"Ezhov started the history of his ‘fall into sin’ in 1921, when he worked in Tartaria and under the influence of anarcho-syndicalist ideas supposedly joined the local group of the ‘Workers’ Opposition.’ In the following years, the period of inner-party discussions of the 1930s, he also supposedly expressed differences in his political views with the general line of the party. However, the investigators showed no interest in digging so deeply into the garbage-heap of history, and they did not permit Ezhov to deviate long from the basic theme."
"Question: What is the point of this expansive story about these or those ‘political waverings’ of yours? As a long-time agent of foreign intelligence services you must confess about your direct espionage work. Talk about that!
Answer: All right, I will go directly to the moment when my espionage ties were formed."
"Ezhov related that he was drawn into espionage work by his friend F.M. Konar*, who had long been a Polish agent. Konar learned political news from Ezhov and gave them to his bosses in Poland and on one occasion told Ezhov about this and proposed that he volunteer to begin working for the Poles. Since Ezhov had in fact already become an informant of Polish intelligence, since he had transmitted to them via Konar many significant party and state secrets, he supposedly had no other choice than to agree with this proposal.
* F.M. Konar – An assistant Commissar of Agriculture, he was among those convicted and executed in March 1933 for sabotage in agriculture at the height of the serious famine. Konar had also been a friend of the poet Osip Mandel’shtam, according to his daughter Nadezhda (Memoirs).
The Poles supposedly shared a part of the intelligence received from Ezhov with their allies the Germans, and so after a time an offer of collaboration from the latter was also made.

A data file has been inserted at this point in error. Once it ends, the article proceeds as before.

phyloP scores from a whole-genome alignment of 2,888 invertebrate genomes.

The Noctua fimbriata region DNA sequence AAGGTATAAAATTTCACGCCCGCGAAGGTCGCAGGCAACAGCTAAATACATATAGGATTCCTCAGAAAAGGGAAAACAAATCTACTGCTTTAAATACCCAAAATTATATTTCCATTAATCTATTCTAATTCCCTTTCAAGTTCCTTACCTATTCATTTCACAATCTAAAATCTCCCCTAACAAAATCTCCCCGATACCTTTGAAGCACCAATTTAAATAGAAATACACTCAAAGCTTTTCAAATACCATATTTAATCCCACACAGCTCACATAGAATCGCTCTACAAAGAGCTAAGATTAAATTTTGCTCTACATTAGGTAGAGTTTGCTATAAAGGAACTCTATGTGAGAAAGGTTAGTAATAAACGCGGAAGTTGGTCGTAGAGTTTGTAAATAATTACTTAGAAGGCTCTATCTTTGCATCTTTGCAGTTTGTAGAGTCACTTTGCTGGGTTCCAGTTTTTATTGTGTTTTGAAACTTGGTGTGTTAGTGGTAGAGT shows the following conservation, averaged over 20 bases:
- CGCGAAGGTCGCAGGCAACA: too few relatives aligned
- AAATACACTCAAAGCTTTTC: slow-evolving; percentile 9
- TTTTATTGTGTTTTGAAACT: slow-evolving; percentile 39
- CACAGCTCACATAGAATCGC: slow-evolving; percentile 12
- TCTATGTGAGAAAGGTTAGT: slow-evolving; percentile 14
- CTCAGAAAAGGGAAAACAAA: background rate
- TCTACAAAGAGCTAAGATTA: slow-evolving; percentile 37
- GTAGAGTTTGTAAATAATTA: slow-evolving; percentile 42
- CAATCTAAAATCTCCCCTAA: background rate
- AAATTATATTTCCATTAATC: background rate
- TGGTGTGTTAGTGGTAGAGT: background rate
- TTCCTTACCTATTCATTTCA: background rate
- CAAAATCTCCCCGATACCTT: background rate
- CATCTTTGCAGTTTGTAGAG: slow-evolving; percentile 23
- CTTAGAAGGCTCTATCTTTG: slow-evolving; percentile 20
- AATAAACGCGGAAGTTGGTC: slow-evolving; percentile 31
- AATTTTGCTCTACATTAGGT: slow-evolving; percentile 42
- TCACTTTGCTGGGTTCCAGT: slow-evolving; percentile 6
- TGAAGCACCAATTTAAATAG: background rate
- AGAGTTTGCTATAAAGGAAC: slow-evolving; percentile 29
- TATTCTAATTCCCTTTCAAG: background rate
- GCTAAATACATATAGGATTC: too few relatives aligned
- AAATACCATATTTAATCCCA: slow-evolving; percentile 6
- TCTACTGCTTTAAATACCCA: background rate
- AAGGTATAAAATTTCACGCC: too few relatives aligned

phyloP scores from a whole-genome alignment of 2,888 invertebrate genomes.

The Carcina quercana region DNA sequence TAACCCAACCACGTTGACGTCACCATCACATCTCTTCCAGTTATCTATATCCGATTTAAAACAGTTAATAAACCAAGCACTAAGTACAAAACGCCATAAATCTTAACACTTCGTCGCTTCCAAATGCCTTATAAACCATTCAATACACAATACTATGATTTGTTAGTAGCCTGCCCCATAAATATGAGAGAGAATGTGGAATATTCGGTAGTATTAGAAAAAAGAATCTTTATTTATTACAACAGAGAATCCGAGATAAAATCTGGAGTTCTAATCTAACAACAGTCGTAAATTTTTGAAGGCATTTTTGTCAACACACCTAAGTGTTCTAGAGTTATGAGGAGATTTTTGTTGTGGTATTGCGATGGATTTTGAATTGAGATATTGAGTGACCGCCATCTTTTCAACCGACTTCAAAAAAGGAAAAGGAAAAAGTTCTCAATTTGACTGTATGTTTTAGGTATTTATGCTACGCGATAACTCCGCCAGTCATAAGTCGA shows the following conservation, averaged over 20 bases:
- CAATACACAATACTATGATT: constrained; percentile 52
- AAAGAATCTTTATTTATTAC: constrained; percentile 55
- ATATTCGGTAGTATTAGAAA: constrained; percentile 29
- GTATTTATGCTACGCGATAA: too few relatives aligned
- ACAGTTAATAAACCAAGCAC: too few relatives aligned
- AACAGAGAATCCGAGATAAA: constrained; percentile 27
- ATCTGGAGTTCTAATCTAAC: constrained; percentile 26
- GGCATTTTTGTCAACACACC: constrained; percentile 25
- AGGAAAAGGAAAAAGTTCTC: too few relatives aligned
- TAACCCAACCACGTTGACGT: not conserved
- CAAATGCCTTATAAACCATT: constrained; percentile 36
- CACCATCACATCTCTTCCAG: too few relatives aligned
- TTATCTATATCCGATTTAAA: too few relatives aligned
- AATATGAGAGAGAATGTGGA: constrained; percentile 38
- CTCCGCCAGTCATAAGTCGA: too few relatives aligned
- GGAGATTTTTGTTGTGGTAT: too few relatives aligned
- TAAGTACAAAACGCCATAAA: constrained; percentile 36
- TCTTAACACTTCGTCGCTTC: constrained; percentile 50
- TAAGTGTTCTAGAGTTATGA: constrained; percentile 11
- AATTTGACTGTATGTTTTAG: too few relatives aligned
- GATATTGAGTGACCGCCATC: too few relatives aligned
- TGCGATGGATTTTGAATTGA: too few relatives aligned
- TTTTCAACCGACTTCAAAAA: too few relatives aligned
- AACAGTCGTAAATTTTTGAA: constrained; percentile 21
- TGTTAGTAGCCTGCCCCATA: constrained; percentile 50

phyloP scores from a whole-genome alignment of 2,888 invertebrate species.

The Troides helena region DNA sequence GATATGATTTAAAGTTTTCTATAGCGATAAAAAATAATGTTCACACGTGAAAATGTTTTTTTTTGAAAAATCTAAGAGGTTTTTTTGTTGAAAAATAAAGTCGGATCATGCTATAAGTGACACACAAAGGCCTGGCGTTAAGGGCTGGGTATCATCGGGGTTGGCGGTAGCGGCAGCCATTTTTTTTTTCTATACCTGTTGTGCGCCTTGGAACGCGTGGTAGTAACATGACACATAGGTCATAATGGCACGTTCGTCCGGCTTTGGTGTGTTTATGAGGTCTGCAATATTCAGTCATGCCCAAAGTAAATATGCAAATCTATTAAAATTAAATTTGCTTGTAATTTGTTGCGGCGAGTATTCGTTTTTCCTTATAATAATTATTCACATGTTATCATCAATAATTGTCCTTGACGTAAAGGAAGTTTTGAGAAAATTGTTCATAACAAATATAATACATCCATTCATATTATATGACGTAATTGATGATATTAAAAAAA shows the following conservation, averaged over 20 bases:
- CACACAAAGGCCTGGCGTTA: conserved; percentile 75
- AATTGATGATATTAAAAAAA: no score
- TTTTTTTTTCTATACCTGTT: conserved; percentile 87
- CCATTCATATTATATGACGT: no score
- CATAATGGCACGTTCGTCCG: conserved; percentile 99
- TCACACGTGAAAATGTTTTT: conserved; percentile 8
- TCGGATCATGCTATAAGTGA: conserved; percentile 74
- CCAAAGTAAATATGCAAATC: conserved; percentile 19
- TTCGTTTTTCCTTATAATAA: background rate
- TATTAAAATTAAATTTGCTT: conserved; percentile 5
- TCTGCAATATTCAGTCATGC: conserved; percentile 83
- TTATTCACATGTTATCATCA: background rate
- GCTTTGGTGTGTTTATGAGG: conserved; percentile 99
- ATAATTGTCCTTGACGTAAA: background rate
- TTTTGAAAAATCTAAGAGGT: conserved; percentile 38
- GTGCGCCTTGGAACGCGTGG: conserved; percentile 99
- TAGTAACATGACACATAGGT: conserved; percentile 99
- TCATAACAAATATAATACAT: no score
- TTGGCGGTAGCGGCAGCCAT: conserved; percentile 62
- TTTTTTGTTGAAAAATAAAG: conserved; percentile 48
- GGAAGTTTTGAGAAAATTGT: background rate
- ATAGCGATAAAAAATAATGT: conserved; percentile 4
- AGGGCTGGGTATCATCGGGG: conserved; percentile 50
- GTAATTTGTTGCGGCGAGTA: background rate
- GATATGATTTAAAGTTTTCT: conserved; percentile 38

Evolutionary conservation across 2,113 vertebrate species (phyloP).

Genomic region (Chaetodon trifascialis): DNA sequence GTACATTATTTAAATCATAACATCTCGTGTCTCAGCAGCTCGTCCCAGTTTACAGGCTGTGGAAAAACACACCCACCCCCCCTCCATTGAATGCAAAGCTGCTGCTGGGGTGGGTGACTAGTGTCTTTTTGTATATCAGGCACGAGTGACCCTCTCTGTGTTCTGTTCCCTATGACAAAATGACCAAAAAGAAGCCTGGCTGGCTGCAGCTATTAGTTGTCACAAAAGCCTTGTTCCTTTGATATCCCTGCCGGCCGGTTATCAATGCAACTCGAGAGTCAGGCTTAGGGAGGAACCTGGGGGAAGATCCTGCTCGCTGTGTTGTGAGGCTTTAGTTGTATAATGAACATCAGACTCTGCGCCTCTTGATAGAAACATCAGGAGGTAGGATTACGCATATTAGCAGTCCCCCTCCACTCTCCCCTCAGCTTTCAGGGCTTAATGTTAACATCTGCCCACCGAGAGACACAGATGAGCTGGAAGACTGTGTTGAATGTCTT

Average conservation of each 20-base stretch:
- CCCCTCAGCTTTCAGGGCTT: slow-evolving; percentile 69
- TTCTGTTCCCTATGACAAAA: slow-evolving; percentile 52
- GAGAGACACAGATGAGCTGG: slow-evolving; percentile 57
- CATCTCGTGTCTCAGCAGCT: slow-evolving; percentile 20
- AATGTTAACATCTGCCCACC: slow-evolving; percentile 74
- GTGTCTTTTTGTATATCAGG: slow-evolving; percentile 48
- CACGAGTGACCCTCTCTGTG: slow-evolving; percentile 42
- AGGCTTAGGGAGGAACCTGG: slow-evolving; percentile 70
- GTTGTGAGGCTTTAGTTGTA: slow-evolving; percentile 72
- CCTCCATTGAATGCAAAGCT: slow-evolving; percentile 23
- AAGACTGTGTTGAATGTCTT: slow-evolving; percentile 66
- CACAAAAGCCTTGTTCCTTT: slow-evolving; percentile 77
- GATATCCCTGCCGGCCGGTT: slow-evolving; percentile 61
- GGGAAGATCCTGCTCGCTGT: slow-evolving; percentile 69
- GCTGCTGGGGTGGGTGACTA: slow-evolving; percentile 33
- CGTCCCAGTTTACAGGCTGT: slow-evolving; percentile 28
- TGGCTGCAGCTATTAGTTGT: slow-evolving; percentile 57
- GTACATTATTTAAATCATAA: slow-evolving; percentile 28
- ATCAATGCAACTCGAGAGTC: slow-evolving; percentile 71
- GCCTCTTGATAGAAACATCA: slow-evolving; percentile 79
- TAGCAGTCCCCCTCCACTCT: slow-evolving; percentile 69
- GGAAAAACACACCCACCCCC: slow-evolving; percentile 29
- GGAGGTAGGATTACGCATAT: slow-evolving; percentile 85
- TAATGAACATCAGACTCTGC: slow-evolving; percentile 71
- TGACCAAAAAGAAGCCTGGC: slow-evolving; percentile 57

According to Ezhov Marshal A.I. Egorov, first assistant Commissar for Defense, acted as the middleman [between Ezhov and the Germans]. He met with Ezhov in the summer of 1937 and told him that he knew about the latter’s ties with the Poles, that he himself was a German spy who on orders from the German authorities had organized a group of conspirators in the Red Army, and that he had been given a directive to establish close working contact between his group and Ezhov.
Ezhov agreed with this proposal and promised to protect Egorov’s men from arrest."
Ezhov interrogation 04.23.39 (04.24.39)
Quotes are same as beginning and end of Ezhov conf. dated April 24, 1939 in Petrov & Iansen, 365-6 and Pavliukov, 522-523.
Pavliukov says 10 pages in length. P&Ia cite same archive, different location, 4 pages in length.
Pavliukov – no sign this confession was forced, or even asked about this (522).
"I think it essential that I inform the investigation of a series of new facts concerning my moral-personal dissoluteness. I mean my longtime vice of homosexuality.